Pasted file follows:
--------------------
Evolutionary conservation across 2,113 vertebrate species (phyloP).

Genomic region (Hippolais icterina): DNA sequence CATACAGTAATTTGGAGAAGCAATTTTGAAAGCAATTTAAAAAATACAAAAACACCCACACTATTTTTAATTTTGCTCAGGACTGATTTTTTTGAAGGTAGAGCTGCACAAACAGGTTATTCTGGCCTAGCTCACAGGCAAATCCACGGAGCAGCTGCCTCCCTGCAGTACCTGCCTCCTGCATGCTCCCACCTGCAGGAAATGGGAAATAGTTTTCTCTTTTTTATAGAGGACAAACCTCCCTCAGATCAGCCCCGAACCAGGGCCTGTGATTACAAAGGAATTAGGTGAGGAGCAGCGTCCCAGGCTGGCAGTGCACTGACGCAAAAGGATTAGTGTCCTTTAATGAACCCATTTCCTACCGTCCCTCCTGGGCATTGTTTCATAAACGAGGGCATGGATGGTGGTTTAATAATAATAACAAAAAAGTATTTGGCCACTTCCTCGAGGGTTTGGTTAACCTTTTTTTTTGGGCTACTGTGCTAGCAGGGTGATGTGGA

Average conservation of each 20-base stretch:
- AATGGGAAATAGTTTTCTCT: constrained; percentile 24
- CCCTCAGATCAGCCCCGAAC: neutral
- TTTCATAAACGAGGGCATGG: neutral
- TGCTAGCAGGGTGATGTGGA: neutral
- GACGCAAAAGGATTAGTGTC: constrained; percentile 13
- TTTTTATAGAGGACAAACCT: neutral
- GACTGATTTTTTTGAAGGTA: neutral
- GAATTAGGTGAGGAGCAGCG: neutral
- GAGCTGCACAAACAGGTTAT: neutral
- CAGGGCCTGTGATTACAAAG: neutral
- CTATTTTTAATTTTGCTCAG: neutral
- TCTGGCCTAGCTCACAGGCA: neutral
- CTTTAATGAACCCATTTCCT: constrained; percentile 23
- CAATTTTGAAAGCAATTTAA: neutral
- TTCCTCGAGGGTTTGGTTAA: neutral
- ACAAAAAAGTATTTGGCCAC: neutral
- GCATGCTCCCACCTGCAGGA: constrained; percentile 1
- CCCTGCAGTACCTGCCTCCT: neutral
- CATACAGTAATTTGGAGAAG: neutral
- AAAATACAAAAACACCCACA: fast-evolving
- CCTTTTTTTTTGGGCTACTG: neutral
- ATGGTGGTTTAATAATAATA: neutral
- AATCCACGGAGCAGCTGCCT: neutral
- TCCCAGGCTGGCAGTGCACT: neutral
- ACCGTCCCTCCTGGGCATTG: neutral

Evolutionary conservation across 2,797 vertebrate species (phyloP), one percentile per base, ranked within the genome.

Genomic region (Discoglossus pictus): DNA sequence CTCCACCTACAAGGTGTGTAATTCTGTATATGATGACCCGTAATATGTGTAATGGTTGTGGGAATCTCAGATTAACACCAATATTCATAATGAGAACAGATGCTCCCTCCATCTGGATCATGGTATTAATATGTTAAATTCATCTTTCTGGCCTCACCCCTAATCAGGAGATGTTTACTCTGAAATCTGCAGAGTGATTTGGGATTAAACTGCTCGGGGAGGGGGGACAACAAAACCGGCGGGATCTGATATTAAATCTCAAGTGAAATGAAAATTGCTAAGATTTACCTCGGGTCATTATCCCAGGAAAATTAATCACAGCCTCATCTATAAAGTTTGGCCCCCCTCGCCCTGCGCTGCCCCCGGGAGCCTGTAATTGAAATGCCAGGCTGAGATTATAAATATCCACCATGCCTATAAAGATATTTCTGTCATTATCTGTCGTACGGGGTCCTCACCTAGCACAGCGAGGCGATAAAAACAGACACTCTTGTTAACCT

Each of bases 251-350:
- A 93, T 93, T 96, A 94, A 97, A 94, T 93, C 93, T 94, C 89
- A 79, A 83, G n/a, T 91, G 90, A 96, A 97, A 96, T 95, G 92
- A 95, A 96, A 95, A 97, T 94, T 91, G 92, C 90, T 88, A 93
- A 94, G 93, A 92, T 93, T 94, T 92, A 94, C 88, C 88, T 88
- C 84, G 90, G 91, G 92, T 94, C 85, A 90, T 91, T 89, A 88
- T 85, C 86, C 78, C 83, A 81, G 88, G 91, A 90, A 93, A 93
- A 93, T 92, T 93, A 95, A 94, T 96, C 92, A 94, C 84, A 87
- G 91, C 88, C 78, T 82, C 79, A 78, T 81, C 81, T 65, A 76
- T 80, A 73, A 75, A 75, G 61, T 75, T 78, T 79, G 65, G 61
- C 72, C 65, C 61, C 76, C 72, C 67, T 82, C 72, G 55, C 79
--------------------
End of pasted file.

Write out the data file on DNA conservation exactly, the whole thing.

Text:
Evolutionary conservation across 2,113 vertebrate species (phyloP).

Genomic region (Hippolais icterina): DNA sequence CATACAGTAATTTGGAGAAGCAATTTTGAAAGCAATTTAAAAAATACAAAAACACCCACACTATTTTTAATTTTGCTCAGGACTGATTTTTTTGAAGGTAGAGCTGCACAAACAGGTTATTCTGGCCTAGCTCACAGGCAAATCCACGGAGCAGCTGCCTCCCTGCAGTACCTGCCTCCTGCATGCTCCCACCTGCAGGAAATGGGAAATAGTTTTCTCTTTTTTATAGAGGACAAACCTCCCTCAGATCAGCCCCGAACCAGGGCCTGTGATTACAAAGGAATTAGGTGAGGAGCAGCGTCCCAGGCTGGCAGTGCACTGACGCAAAAGGATTAGTGTCCTTTAATGAACCCATTTCCTACCGTCCCTCCTGGGCATTGTTTCATAAACGAGGGCATGGATGGTGGTTTAATAATAATAACAAAAAAGTATTTGGCCACTTCCTCGAGGGTTTGGTTAACCTTTTTTTTTGGGCTACTGTGCTAGCAGGGTGATGTGGA

Average conservation of each 20-base stretch:
- AATGGGAAATAGTTTTCTCT: constrained; percentile 24
- CCCTCAGATCAGCCCCGAAC: neutral
- TTTCATAAACGAGGGCATGG: neutral
- TGCTAGCAGGGTGATGTGGA: neutral
- GACGCAAAAGGATTAGTGTC: constrained; percentile 13
- TTTTTATAGAGGACAAACCT: neutral
- GACTGATTTTTTTGAAGGTA: neutral
- GAATTAGGTGAGGAGCAGCG: neutral
- GAGCTGCACAAACAGGTTAT: neutral
- CAGGGCCTGTGATTACAAAG: neutral
- CTATTTTTAATTTTGCTCAG: neutral
- TCTGGCCTAGCTCACAGGCA: neutral
- CTTTAATGAACCCATTTCCT: constrained; percentile 23
- CAATTTTGAAAGCAATTTAA: neutral
- TTCCTCGAGGGTTTGGTTAA: neutral
- ACAAAAAAGTATTTGGCCAC: neutral
- GCATGCTCCCACCTGCAGGA: constrained; percentile 1
- CCCTGCAGTACCTGCCTCCT: neutral
- CATACAGTAATTTGGAGAAG: neutral
- AAAATACAAAAACACCCACA: fast-evolving
- CCTTTTTTTTTGGGCTACTG: neutral
- ATGGTGGTTTAATAATAATA: neutral
- AATCCACGGAGCAGCTGCCT: neutral
- TCCCAGGCTGGCAGTGCACT: neutral
- ACCGTCCCTCCTGGGCATTG: neutral

Evolutionary conservation across 2,797 vertebrate species (phyloP), one percentile per base, ranked within the genome.

Genomic region (Discoglossus pictus): DNA sequence CTCCACCTACAAGGTGTGTAATTCTGTATATGATGACCCGTAATATGTGTAATGGTTGTGGGAATCTCAGATTAACACCAATATTCATAATGAGAACAGATGCTCCCTCCATCTGGATCATGGTATTAATATGTTAAATTCATCTTTCTGGCCTCACCCCTAATCAGGAGATGTTTACTCTGAAATCTGCAGAGTGATTTGGGATTAAACTGCTCGGGGAGGGGGGACAACAAAACCGGCGGGATCTGATATTAAATCTCAAGTGAAATGAAAATTGCTAAGATTTACCTCGGGTCATTATCCCAGGAAAATTAATCACAGCCTCATCTATAAAGTTTGGCCCCCCTCGCCCTGCGCTGCCCCCGGGAGCCTGTAATTGAAATGCCAGGCTGAGATTATAAATATCCACCATGCCTATAAAGATATTTCTGTCATTATCTGTCGTACGGGGTCCTCACCTAGCACAGCGAGGCGATAAAAACAGACACTCTTGTTAACCT

Each of bases 251-350:
- A 93, T 93, T 96, A 94, A 97, A 94, T 93, C 93, T 94, C 89
- A 79, A 83, G n/a, T 91, G 90, A 96, A 97, A 96, T 95, G 92
- A 95, A 96, A 95, A 97, T 94, T 91, G 92, C 90, T 88, A 93
- A 94, G 93, A 92, T 93, T 94, T 92, A 94, C 88, C 88, T 88
- C 84, G 90, G 91, G 92, T 94, C 85, A 90, T 91, T 89, A 88
- T 85, C 86, C 78, C 83, A 81, G 88, G 91, A 90, A 93, A 93
- A 93, T 92, T 93, A 95, A 94, T 96, C 92, A 94, C 84, A 87
- G 91, C 88, C 78, T 82, C 79, A 78, T 81, C 81, T 65, A 76
- T 80, A 73, A 75, A 75, G 61, T 75, T 78, T 79, G 65, G 61
- C 72, C 65, C 61, C 76, C 72, C 67, T 82, C 72, G 55, C 79